Bye. Farewell. Adios. Ciao. Peace out, 2020! From fear, chaos, COVID-19, politics, masks, quarantine, social distancing and everything in between, I sure hope to never see another year as trying as this one has been.
This year did, however, come with some valuable lessons. This week, I planned on listing out all the things I have learned this year, but in true Sarah fashion, I had way too much left to do to get ready for Christmas.
So, I tried something different for a change. With hopes of cutting down on my writing time for this week, I posted a “help” message on social media and asked all my friends what they have learned this year.
My full intentions were to make this a silly article — heck, I even gave an example of what I was thinking of as lessons from 2020:
• There is no limit to the number of days in a row that you can wear the same sweatpants.
• Nor is there a limit on how many days in a row you go without washing your hair.
I figured I would get a slew of witty responses. Sure, there were a few good ones:
• Always keep toilet paper on hand.
• Pay for the grocery delivery! It’s worth it!
• Most meetings can, in fact, easily be an email.
But you guys, most people took a totally different approach to my question. During a year of anxiety and gloom, I was surprisingly overwhelmed with an outpouring of positivity and heartfelt lessons. Here are some of my favorites:
• It’s OK to feel disappointment but to live with anticipation and hope.
• Community is vital.
• Embrace gratitude and the gift of life.
• Serve one another out of love for your neighbor.
• Kindness goes a long way.
• Tomorrow is not promised. Cherish the ones you love, and make sure you tell them often! You never know when it could be your last moment with them!!
• Kids adapt way easier than most adults, i.e. masks, staying home, lack of activities.
• Healthcare workers are very much underappreciated and underpaid!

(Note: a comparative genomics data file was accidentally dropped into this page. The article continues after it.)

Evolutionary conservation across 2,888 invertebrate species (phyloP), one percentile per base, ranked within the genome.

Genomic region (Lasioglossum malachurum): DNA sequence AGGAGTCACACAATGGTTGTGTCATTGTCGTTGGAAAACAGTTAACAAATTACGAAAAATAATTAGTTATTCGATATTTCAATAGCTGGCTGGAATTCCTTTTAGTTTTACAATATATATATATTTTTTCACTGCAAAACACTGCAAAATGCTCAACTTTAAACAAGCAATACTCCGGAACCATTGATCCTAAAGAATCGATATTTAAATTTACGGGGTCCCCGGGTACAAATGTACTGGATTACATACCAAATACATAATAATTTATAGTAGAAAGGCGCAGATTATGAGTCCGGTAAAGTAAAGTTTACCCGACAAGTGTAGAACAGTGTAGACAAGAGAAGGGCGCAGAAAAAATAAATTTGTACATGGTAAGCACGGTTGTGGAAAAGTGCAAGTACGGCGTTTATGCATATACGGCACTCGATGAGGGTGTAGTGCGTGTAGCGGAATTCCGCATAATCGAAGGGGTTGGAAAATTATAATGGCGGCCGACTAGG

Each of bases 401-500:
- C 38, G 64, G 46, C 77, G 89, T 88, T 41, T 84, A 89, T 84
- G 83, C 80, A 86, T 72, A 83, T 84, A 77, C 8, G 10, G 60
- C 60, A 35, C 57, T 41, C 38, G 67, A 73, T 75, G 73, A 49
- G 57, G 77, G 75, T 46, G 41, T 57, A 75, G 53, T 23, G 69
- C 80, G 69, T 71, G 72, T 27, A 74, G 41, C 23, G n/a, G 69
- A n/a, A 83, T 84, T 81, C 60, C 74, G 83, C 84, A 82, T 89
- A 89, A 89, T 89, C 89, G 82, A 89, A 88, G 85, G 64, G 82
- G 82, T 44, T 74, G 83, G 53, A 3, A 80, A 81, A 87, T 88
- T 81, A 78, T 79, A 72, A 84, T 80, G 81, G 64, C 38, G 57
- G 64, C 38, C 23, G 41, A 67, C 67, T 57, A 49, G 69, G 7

• Take time to take care of yourself, mentally and physically. It could very well save your life!
• The power of the word “no.”
• Roll with what life throws at you. This pandemic did not come with a handbook, and each day we faced new challenges, but as a whole, we continue to persevere.
• Life’s challenges are unending. When those challenges pile up, support and love come often from the most unlikely places. Accept that support.
• Never take hugs for granted.
• Careers are important and rewarding but can also be gone in a heartbeat. Your value is so much higher at home than anywhere else, so make sure your family and friends always remain your #1 priority.
• Trust God and thank Him for unanswered prayers. He has a plan and will provide.
• Life can change instantaneously.
• Life can be cruel and unkind but also miraculously beautiful.
• God bless teachers (my kids need school).
• Find joy in all the small everyday blessings. When you slow down, you really get to enjoy life.
• Sometimes thinking outside the box is better than typical traditions.
• Our kids are only little once, and although this year has given its fair share of chaos, it has also given us something most of us take for granted, time.
While I was fully prepared to put out an article full of clever lessons from being OK to use tablets and TV as babysitters to gifting alcohol to teachers for Christmas this year (I mean, they do deserve it), I couldn’t have said it better or agree more with the list above that my friends came up with.
Which leads me to one of my favorite lessons that I learned this year: Pay close attention to what fuels me and how I fuel others.
Whether in person or even on social media, building a barrier against negativity became essential. Choosing to surround myself — whether in person or through social distancing — with those who lift me up, pray for me, support me and want me to succeed has become a necessity.
Not only that, but focusing on the positive influences around me made me want to be that glimpse of light to others. Those checking-in-on-you text messages that carried me through some rough days have become my go-to. That just because email, call or “I love you” are things that I do now to make sure those close to me know that I care. It’s taking the love that is shown to me and sending it right back out there.
Yes, 2020 came with a whole lot of cringeworthy chaos, but, as my friends said above, it also came with some deep, meaningful life lessons and a whole lot of love to carry into 2021.
So long, 2020. Happy New Year!
Sarah (Pitson) Shrader was born and raised in Lima. She is a Lima Central Catholic and Tiffin University graduate. Sarah is a full-time working mama who enjoys writing about her somewhat crazy, always adventurous life as a mother. She lives in Bath Township with her husband, Paul, and their daughters, her writing inspirations, Maylie and Reagan.